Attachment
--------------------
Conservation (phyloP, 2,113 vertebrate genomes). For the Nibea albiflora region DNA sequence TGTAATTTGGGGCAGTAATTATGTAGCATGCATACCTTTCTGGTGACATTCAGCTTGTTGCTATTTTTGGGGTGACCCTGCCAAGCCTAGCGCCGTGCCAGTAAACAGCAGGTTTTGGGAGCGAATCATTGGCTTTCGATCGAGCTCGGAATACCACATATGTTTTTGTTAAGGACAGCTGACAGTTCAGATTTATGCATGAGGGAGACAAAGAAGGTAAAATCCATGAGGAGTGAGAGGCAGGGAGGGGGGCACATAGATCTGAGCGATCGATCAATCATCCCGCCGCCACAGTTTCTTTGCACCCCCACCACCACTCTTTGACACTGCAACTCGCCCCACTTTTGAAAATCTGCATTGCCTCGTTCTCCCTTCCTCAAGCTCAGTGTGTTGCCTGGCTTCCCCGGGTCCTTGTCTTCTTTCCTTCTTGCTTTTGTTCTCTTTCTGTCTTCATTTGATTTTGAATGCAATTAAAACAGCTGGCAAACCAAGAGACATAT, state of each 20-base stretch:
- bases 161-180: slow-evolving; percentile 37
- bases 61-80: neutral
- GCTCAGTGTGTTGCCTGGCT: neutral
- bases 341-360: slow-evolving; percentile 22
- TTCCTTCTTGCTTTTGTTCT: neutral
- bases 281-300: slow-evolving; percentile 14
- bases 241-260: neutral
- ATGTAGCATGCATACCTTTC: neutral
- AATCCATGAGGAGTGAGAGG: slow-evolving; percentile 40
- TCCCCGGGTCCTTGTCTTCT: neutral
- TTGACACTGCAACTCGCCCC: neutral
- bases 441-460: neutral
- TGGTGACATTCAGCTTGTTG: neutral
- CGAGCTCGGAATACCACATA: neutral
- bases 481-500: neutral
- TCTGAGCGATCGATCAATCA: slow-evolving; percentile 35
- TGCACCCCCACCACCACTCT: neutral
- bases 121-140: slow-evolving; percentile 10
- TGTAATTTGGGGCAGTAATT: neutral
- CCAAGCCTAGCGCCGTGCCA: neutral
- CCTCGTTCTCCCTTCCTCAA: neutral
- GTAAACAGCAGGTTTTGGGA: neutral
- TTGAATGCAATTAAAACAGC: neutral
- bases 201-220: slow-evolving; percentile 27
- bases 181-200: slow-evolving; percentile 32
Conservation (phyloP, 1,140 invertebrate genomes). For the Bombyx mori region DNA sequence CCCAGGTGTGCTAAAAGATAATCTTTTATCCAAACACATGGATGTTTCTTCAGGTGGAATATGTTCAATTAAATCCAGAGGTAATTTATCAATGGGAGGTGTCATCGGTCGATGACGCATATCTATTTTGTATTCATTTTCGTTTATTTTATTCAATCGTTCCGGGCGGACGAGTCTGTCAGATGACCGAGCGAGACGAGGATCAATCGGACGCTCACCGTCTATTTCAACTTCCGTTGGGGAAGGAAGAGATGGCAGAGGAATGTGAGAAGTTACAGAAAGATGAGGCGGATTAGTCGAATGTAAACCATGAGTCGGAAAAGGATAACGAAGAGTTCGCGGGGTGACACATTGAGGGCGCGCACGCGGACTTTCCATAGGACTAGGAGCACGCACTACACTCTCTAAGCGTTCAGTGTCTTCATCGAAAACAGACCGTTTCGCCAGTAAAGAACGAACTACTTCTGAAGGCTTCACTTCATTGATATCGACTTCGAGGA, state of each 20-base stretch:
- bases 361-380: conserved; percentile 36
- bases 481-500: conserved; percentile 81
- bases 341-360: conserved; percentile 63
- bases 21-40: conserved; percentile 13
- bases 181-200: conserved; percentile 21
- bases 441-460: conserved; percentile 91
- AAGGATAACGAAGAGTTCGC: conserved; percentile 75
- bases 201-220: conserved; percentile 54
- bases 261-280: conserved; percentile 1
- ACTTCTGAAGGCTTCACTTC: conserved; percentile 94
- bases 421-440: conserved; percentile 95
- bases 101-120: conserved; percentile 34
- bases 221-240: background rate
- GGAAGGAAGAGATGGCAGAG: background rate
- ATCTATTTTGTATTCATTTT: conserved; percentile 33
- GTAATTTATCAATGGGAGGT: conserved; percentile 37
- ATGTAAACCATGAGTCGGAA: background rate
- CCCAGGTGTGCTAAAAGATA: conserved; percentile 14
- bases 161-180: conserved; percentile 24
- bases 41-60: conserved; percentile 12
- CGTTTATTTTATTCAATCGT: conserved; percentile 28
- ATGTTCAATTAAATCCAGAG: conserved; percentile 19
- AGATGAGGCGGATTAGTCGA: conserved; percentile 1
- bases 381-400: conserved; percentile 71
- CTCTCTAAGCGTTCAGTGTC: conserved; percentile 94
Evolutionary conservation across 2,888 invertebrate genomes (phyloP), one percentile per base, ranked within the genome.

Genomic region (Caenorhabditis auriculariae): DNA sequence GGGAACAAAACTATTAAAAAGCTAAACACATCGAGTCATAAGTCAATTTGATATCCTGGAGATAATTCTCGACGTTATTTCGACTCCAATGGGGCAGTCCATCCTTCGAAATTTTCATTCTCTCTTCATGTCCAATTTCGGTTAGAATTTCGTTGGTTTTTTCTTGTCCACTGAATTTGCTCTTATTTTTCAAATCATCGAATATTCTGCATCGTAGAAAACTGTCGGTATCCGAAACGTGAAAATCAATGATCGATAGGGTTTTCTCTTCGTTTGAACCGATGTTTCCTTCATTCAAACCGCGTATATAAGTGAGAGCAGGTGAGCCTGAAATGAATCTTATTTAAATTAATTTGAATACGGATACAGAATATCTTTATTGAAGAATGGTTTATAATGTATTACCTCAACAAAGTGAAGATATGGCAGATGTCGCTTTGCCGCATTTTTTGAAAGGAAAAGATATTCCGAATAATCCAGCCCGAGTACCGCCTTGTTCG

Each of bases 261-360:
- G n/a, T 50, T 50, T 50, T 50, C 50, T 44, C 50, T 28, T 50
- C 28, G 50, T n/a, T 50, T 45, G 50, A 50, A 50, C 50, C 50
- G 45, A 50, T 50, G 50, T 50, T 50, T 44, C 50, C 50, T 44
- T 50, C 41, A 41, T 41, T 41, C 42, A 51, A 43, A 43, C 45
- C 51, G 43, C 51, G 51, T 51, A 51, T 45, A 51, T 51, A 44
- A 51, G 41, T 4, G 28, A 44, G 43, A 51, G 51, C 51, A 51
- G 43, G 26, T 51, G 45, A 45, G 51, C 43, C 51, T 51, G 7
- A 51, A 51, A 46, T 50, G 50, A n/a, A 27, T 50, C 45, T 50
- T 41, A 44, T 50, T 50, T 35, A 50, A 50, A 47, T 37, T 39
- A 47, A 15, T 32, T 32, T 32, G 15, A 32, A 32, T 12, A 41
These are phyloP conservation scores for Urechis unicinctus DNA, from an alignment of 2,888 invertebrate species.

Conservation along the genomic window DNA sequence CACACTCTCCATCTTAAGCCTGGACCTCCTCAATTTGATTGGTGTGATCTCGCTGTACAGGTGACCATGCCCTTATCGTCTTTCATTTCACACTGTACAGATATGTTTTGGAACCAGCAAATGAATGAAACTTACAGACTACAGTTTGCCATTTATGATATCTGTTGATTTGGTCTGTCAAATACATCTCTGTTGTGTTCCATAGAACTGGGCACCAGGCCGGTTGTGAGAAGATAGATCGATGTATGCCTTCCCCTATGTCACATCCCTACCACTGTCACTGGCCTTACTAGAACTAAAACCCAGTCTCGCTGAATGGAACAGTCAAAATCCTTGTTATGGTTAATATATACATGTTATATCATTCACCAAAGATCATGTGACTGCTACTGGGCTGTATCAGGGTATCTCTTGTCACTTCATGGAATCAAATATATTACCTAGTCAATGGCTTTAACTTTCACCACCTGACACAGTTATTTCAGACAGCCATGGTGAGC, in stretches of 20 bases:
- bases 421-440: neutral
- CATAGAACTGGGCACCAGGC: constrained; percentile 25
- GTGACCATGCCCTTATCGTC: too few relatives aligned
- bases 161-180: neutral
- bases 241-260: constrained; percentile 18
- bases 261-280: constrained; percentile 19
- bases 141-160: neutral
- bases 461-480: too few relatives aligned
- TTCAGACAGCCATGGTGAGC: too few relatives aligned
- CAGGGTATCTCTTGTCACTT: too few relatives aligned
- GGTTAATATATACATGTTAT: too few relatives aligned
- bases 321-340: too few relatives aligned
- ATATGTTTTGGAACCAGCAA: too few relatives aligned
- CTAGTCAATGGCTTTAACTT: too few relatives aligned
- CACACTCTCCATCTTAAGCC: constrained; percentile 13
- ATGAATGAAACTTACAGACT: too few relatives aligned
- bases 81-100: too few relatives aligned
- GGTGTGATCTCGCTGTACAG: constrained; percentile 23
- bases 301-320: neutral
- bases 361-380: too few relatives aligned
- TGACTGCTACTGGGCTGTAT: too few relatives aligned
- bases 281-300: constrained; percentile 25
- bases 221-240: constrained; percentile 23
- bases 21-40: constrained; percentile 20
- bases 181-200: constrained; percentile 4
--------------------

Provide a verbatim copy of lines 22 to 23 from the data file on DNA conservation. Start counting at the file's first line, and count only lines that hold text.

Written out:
- CCTCGTTCTCCCTTCCTCAA: neutral
- GTAAACAGCAGGTTTTGGGA: neutral